Pugh v. See's Candies, Inc.

Decision Date27 February 1981
CourtCalifornia Court of Appeals Court of Appeals
Parties, 115 L.R.R.M. (BNA) 4002 Wayne K. PUGH, Plaintiff and Appellant, v. SEE'S CANDIES, INC., et al., Defendants and Respondents. Civ. 45149.
Joseph P. Stretch, San Francisco, for plaintiff and appellant

Donald F. Farbstein, Farbstein, Brown & Pillsbury, San Mateo, Phillip J. Smith, Smith, Clancy, Wright & Laws, Oakland, for defendants and respondents.

GRODIN, Associate Justice.

After 32 years of employment with See's Candies, Inc., in which he worked his way up the corporate ladder from dishwasher to vice-president in charge of production and member of the board of directors, Wayne Pugh was fired. Asserting that he had been fired in breach of contract and for reasons which offend public policy he sued his former employer seeking compensatory and punitive damages for wrongful termination, and joined as a defendant a labor organization which, he alleged, had conspired in or induced the wrongful conduct. The case went to trial before a jury, and upon conclusion of the plaintiff's case-in-chief the trial court granted defendants' motions for nonsuit, and this appeal followed.

Standard of Review on Nonsuit

Under established principles, a nonsuit may be granted " 'only where, disregarding conflicting evidence on behalf of the defendants and giving to plaintiff's evidence all the value to which it is legally entitled, therein indulging in every legitimate inference which may be drawn from that evidence, the result is a determination that there is no evidence of sufficient substantiality to support a verdict in favor of the plaintiff.' " (O'Keefe v. South End Rowing Club (1966) 64 Cal.2d 729, 733, 51 Cal.Rptr. 534, 414 P.2d 830; see also Dailey v. Los Angeles Unified Sch. Dist. (1970) 2 Cal.3d 741, 745, 87 Cal.Rptr. 376, 470 P.2d 360.) Applying these principles, we conclude that the trial court erred in granting the nonsuit motions, and reverse.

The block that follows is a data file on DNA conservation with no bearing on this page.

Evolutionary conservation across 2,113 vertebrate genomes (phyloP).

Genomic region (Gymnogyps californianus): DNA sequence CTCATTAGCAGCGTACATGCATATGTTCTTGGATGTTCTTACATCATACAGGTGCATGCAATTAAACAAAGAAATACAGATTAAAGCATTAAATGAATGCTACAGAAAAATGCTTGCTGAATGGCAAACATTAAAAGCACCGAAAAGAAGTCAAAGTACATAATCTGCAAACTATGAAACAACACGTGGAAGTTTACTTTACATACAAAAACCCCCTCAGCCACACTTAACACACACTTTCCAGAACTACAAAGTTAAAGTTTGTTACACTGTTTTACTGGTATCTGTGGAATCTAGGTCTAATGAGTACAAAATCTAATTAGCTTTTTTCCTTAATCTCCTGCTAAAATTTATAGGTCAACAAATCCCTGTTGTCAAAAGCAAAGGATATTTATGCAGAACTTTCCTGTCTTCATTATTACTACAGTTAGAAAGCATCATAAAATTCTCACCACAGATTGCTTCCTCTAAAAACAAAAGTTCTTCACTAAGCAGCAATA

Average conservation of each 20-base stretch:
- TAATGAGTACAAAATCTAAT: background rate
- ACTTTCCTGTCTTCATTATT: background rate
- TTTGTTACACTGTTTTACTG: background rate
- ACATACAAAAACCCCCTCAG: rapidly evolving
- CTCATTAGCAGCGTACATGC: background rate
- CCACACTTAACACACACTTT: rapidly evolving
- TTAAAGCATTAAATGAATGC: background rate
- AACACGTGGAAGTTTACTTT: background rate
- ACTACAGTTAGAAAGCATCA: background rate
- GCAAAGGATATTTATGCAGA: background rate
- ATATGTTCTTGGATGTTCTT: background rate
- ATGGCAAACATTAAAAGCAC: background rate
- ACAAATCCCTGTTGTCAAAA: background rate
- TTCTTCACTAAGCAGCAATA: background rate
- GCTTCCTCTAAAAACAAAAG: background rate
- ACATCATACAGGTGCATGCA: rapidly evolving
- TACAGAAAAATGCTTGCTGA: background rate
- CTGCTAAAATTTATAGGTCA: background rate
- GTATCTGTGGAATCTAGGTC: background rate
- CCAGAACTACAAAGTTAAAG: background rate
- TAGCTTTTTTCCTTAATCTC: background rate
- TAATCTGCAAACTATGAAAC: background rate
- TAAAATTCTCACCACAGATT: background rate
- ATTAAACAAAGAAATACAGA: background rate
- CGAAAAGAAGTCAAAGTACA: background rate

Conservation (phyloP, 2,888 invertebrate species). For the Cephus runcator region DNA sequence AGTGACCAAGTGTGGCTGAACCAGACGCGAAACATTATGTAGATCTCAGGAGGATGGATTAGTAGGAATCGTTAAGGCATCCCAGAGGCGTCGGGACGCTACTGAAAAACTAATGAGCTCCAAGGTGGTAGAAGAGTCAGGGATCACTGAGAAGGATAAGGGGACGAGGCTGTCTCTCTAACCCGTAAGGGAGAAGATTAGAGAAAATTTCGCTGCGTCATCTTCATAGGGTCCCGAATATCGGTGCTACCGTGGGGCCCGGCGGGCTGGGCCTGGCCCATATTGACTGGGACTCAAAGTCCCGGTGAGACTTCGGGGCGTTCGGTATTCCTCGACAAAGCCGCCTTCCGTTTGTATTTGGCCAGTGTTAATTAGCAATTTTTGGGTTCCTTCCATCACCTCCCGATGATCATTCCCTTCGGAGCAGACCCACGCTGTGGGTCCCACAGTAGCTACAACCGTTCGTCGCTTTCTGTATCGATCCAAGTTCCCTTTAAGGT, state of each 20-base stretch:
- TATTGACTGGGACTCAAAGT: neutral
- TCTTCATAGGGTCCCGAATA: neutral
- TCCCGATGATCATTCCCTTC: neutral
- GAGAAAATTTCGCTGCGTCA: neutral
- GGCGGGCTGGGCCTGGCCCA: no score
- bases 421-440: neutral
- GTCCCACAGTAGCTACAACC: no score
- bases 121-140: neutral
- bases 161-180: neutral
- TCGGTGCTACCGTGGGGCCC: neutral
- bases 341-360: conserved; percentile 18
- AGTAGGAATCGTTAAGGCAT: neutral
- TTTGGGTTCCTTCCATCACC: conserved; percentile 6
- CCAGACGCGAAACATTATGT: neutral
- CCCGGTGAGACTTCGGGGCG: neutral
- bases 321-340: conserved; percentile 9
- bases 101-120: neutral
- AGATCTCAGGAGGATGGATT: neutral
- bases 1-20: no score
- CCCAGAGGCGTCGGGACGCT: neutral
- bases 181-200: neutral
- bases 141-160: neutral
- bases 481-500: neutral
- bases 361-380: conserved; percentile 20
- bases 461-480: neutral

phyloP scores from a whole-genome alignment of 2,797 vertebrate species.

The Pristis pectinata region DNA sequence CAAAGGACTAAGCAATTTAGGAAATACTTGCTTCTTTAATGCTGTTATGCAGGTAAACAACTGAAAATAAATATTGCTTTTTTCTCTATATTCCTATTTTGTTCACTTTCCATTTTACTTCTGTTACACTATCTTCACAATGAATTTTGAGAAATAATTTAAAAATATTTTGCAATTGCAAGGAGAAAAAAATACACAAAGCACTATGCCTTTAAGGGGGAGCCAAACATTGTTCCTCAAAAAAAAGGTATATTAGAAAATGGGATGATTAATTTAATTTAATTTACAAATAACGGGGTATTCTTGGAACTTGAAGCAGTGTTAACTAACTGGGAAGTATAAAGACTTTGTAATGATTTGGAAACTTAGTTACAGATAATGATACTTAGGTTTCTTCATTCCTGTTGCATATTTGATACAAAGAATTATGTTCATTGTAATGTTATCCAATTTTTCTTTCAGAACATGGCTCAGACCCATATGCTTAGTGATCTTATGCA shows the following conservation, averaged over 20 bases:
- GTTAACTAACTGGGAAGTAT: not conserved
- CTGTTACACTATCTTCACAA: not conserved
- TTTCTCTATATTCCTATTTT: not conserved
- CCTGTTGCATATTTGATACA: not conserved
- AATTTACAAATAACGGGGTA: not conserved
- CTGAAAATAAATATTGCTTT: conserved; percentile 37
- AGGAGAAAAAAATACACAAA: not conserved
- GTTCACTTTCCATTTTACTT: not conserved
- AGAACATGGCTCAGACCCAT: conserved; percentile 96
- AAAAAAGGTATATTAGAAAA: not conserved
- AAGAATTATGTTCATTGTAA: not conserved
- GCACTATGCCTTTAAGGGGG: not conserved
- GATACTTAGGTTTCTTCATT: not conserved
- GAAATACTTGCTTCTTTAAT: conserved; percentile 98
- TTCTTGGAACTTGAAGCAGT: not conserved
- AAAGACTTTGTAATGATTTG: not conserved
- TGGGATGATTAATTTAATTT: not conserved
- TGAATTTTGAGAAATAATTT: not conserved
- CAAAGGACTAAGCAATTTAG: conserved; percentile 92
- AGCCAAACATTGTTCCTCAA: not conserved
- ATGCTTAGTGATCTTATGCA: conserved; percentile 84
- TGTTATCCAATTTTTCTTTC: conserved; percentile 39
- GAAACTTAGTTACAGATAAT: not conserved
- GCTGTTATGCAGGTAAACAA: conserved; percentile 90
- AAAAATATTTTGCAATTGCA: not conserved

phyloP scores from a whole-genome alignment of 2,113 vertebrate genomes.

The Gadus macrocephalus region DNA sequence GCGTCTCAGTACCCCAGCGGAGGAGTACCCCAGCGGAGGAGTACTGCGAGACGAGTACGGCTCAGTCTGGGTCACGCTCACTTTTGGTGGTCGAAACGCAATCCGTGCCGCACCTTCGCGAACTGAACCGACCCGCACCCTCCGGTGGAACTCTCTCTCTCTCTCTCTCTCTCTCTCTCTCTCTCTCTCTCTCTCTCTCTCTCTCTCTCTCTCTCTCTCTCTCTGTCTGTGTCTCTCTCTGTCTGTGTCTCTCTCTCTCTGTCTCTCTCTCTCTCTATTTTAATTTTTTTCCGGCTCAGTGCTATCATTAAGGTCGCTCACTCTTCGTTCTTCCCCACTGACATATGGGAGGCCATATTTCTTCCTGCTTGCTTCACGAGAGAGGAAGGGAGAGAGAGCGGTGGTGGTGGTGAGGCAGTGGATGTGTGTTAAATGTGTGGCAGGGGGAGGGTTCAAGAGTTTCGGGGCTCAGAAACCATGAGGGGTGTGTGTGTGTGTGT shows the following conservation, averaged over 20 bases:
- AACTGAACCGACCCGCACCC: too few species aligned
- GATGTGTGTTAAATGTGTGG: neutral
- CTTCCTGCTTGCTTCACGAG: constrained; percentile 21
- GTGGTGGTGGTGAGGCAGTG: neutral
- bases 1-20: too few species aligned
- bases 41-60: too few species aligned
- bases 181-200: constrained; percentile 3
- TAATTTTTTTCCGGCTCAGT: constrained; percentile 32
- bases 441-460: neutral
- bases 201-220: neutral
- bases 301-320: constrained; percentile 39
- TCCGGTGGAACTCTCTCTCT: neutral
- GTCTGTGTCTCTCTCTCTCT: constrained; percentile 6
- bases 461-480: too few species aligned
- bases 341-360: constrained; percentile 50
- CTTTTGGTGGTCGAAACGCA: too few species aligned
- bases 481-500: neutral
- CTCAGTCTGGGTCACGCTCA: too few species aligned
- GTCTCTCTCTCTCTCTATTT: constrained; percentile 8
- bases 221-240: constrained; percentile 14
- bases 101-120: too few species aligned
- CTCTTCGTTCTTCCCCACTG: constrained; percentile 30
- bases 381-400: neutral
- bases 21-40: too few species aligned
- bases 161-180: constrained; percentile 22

SUMMARY OF THE EVIDENCE

We summarize the evidence presented to the jury. The defendant employer is in the business of manufacturing fresh candy at its plants in Los Angeles and South San Francisco and marketing the candy through its own retail outlets. The South San Francisco plant is operated under the name See's Candies, Inc., a wholly owned subsidiary corporation of See's Candy Shops, Inc., which operates the Los Angeles plant as well. The stock of See's Candy Shops, Inc., was held by members of the See family until 1972, when it was sold to Blue Chip Stamps Corporation. For convenience, the designation "See's" will be used to refer to both companies.